It’s that time of year once again, when the air gets crisper, the days get shorter, and for many young Canadians the excitement grows in anticipation of the darkest, spookiest holiday of the year – Halloween
I was raised in a home where it seemed that there was a lot of confusion about whether or not Christians should participate in Halloween. One year we were allowed to participate, the next my parents would feel convicted that we should burn all candy, the next we were allowed to participate as long as we only trick-or-treated at people’s homes we knew, the next we’d burn candy again.
I’m exaggerating somewhat of course, however the conversations, debates and questions kept being discussed and asked year after year in our home – “How should Christians respond to Halloween?” “Is it irresponsible for parents to let their children trick-or-treat?” “What about Christians who refuse any kind of celebration during the season – are they overreacting?”
The Pagan Origin of Halloween
The name “Halloween” comes from the All Saints Day celebration of the early Christian church, a day set aside for the solemn remembrance of the martyrs. All Hallows Eve, the evening before All Saints Day, began the time of remembrance. “All Hallows Eve” was eventually contracted to “Hallow-e’en,” which became “Halloween.”
As Christianity moved through Europe it collided with indigenous pagan cultures and confronted established customs. Pagan holidays and festivals were so entrenched that new converts found them to be a stumbling block to their faith.
To deal with the problem, the organized church would commonly move a distinctively Christian holiday to a spot on the calendar that would directly challenge a pagan holiday. The intent was to counter pagan influences and provide a Christian alternative. But most often the church only succeeded in “Christianizing” a pagan ritual – the ritual was still pagan, but mixed with Christian symbolism. That’s what happened to All Saints Day – it was the original Halloween alternative!
The Celtic people of Europe and Britain were pagan Druids whose major celebrations were marked by the seasons. At the end of the year in northern Europe, people made preparations in order to ensure winter survival by harvesting the crops and culling the herds. Life slowed down as winter brought shortened days and longer nights (darkness), fallow ground, and death. The imagery of death, symbolized by skeletons, skulls, and the colour black, remains prominent in today’s Halloween celebrations.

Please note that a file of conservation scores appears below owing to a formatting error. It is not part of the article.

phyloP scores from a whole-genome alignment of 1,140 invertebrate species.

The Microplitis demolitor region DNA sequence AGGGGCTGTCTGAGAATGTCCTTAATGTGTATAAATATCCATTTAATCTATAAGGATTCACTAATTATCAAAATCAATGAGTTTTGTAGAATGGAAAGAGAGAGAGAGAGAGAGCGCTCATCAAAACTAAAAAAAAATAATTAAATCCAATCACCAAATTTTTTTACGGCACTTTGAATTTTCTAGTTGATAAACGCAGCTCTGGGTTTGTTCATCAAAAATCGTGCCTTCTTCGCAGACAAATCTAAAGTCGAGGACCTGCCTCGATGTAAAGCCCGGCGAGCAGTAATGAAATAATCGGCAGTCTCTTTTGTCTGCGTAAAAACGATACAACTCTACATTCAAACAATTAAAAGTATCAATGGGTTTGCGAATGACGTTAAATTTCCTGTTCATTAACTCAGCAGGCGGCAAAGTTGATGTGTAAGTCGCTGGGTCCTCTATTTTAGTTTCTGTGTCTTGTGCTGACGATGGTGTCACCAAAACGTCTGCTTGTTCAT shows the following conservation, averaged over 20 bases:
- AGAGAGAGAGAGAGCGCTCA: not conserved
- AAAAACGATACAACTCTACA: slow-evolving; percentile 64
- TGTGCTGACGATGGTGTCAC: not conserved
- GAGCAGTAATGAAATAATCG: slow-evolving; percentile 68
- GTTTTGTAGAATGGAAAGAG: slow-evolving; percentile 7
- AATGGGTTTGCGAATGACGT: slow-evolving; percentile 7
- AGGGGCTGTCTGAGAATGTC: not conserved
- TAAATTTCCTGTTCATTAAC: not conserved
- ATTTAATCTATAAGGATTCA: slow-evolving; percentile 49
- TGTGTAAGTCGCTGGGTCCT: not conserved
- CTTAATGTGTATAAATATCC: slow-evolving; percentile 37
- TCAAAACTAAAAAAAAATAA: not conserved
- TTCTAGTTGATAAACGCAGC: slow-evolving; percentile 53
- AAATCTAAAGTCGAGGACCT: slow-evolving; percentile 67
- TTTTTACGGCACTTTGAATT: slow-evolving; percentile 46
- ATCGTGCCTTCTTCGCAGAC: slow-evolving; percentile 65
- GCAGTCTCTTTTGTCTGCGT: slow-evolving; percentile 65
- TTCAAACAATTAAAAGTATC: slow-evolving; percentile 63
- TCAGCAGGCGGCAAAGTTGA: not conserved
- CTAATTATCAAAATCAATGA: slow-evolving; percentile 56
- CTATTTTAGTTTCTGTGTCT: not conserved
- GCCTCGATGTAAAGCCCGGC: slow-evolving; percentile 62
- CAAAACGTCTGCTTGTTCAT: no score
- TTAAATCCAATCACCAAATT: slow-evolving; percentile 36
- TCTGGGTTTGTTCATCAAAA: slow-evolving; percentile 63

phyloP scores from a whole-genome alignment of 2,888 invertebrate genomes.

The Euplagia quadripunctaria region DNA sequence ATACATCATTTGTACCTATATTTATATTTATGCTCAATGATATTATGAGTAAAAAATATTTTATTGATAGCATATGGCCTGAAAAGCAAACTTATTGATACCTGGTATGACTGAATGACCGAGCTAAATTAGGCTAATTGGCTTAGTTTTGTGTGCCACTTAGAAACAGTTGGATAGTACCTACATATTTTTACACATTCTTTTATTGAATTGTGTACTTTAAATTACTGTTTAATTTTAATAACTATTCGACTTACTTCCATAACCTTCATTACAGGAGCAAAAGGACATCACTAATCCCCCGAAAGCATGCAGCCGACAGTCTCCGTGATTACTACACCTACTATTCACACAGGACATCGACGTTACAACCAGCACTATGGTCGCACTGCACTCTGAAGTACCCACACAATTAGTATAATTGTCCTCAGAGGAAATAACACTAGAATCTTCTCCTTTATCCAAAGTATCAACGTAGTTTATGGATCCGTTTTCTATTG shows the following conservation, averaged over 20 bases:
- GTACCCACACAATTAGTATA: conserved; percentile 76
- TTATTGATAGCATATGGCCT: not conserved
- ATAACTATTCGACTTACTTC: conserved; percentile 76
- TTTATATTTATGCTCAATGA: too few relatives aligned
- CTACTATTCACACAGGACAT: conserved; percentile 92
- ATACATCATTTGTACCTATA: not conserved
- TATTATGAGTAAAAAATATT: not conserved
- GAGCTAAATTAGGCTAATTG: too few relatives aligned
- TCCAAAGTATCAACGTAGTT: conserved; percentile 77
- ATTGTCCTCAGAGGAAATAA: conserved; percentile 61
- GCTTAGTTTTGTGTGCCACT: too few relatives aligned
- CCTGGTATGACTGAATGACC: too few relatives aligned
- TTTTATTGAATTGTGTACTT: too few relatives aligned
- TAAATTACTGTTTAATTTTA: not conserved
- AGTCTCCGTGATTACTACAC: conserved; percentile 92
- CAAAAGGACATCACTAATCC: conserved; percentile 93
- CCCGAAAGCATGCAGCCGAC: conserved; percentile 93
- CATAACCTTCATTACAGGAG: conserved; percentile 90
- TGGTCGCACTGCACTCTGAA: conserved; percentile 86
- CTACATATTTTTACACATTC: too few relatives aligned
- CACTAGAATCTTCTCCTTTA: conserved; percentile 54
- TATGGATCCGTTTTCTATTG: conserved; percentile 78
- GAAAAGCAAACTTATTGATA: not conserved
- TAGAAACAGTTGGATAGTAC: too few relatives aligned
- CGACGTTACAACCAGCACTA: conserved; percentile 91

The pagan Samhain festival (pronounced “sow” “en”) celebrated the final harvest, death, and the onset of winter, for three days – October 31 to November 2. The Celts believed the curtain dividing the living and the dead lifted during Samhain to allow the spirits of the dead to walk among the living – ghosts haunting the earth.
Some embraced the season of haunting by engaging in occult practices such as divination and communication with the dead. They sought “divine” spirits (demons) and the spirits of their ancestors regarding weather forecasts for the coming year, crop expectations, and even romantic prospects. Bobbing for apples was one practice the pagans used to divine the spiritual world’s “blessings” on a couple’s romance.
For others the focus on death, occultism, divination, and the thought of spirits returning to haunt the living, fueled ignorant superstitions and fears. They believed spirits were earthbound until they received a proper send-off with treats – possessions, wealth, food, and drink. Spirits who were not suitably “treated” would “trick” those who had neglected them. The fear of haunting only multiplied if that spirit had been offended during its natural lifetime.
Early Christian converts found family and cultural influence hard to withstand; they were tempted to rejoin the pagan festivals, especially Samhain. Pope Gregory IV reacted to the pagan challenge by moving the celebration of All Saints Day in the ninth century – he set the date at November 1, right in the middle of Samhain.
As the centuries passed, Samhain and All Hallows Eve mixed together. On the one hand, pagan superstitions gave way to “Christianized” superstitions and provided more fodder for fear. People began to understand that the pagan ancestral spirits were demons and the diviners were practicing witchcraft and necromancy. On the other hand, the festival time provided greater opportunity for revelry. Trick-or-treat became a time when roving bands of young hooligans would go house-to-house gathering food and drink for their parties. Stingy householders ran the risk of a “trick” being played on their property from drunken young people.